The findings from biologists at John Hopkins University could have implications for people suffering from seasonal affective disorder and insomnia, the university said in a release.
"It seems that even if individuals have normal sight, they might be having a malfunction that is contributing to their inability to detect light, which can adversely affect their biological clocks," said Samer Hattar, an assistant professor of biology.
The study, published online in the journal Nature, said tests on mice showed that there are two distinct pathways for the two different aspects of light detection -- image-forming and non-image-forming.
Hattar and his team said daily exposure to natural light enhances memory, mood and learning. He said people should get out in the sun for at least a little while each day and avoid very bright lights at night.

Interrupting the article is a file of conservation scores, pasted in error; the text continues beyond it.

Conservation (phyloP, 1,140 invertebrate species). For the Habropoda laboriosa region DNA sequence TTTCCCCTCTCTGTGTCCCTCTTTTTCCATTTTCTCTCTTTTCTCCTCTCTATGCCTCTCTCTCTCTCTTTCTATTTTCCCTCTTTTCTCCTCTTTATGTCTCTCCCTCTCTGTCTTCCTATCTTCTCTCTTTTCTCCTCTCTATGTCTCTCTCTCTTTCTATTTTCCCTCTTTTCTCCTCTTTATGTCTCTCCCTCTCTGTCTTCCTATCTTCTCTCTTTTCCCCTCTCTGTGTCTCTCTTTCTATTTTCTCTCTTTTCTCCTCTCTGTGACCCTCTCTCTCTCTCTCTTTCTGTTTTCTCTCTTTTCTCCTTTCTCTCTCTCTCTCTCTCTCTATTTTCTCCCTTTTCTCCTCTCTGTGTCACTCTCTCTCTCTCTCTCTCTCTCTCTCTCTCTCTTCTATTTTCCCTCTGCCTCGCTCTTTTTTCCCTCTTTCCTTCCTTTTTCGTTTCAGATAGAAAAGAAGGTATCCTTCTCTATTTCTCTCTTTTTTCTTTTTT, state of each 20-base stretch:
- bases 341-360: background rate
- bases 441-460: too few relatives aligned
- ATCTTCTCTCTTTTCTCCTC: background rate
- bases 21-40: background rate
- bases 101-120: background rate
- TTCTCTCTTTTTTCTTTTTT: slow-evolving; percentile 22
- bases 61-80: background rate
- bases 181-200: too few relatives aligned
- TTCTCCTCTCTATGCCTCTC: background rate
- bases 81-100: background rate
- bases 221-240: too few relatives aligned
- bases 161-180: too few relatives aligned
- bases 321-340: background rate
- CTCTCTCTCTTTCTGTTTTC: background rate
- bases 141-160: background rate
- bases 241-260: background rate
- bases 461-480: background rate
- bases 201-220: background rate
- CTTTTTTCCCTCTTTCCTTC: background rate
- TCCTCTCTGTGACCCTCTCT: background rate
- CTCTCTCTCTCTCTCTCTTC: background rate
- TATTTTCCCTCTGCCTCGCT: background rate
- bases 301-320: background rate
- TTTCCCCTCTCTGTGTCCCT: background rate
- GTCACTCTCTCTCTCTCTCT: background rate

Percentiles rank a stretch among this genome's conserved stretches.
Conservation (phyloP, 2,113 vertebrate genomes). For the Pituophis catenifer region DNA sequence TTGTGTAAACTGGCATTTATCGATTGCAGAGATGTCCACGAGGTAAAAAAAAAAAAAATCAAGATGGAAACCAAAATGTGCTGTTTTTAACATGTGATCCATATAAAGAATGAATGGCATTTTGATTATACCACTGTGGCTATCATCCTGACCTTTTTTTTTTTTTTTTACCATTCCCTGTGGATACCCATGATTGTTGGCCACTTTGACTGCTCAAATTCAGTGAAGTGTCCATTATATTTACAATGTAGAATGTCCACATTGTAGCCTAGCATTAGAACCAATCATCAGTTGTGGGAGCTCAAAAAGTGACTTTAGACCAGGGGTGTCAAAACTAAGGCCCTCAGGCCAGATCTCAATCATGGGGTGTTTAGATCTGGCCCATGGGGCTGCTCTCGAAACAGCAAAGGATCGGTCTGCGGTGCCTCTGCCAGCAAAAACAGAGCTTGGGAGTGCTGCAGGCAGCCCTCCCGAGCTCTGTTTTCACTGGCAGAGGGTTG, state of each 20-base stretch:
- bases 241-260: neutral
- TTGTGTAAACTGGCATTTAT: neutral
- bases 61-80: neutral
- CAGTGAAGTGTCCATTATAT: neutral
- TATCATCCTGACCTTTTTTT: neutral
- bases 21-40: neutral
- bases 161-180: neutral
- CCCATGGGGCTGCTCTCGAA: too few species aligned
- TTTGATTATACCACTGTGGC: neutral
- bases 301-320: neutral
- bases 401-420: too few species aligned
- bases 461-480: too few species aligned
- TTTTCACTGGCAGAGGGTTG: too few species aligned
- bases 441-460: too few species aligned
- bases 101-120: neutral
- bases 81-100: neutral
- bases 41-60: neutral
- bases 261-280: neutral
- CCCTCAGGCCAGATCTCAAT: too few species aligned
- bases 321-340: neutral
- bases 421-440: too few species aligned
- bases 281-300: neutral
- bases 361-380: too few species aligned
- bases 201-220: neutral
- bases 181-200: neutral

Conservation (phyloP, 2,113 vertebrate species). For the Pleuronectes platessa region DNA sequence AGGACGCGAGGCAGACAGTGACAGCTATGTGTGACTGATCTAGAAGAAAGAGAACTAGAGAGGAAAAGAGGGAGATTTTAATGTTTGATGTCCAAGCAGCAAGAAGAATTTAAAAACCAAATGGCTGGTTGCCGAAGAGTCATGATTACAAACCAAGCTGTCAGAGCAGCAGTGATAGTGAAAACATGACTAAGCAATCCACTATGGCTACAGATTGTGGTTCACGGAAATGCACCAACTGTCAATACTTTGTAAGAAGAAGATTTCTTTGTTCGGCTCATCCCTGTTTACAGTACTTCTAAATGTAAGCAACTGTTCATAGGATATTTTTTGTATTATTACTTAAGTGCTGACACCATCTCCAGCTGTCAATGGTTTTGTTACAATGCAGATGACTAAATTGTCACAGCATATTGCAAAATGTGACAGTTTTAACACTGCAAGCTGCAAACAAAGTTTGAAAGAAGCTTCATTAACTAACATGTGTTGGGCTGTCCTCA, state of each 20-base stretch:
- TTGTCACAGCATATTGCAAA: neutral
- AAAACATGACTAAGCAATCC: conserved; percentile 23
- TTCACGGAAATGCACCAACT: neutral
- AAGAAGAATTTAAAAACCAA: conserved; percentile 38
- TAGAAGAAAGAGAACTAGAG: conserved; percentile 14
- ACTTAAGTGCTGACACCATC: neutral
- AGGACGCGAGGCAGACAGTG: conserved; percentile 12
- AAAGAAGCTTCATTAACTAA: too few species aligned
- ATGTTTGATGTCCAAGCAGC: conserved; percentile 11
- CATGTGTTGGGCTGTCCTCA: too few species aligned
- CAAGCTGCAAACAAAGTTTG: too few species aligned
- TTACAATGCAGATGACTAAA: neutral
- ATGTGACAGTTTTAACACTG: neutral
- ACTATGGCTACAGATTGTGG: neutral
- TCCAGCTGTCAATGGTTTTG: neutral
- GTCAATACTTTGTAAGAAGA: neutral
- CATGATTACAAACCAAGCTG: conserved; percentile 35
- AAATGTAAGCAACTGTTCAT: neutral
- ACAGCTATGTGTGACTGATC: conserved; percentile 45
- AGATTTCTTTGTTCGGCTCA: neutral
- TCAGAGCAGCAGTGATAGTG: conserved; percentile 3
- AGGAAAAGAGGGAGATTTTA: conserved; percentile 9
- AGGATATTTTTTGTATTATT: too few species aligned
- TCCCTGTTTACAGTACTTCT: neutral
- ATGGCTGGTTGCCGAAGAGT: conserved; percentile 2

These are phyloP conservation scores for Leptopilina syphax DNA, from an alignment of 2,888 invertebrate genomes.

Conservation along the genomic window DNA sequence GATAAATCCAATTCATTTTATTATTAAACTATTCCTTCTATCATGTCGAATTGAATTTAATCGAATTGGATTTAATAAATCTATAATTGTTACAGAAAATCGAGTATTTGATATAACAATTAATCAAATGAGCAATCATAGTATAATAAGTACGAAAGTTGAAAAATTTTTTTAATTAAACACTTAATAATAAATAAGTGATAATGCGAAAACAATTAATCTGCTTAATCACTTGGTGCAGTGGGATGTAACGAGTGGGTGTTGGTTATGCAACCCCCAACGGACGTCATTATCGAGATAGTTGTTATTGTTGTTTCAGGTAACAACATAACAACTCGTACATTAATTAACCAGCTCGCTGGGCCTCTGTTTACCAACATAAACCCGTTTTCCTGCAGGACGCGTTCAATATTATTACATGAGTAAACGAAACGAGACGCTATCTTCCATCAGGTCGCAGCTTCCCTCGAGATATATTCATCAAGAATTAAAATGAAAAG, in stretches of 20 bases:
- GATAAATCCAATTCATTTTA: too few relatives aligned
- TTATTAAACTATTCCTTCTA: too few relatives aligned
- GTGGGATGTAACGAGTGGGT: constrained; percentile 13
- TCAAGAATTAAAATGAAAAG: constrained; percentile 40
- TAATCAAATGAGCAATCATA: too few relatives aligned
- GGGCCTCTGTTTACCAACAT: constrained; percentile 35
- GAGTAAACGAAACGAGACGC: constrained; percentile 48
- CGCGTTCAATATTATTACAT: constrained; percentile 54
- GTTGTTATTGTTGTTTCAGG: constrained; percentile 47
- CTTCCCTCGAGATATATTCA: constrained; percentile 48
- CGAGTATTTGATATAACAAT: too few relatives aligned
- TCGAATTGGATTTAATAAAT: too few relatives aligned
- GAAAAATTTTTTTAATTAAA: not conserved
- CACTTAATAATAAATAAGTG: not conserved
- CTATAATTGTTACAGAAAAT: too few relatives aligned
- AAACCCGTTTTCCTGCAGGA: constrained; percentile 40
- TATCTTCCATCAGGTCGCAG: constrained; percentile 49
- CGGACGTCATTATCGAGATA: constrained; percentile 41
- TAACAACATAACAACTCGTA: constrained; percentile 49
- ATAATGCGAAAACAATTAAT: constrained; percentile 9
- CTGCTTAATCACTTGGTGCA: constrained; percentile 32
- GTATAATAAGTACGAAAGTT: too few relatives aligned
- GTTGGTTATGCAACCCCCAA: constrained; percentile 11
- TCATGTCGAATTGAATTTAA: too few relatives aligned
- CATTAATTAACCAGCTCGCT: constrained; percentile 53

"The idea is to keep your internal rhythm in sync with the cycle of the sun: exposure during the day when the sun is out, less exposure at night, when the sun is down, so to speak," Hattar said.
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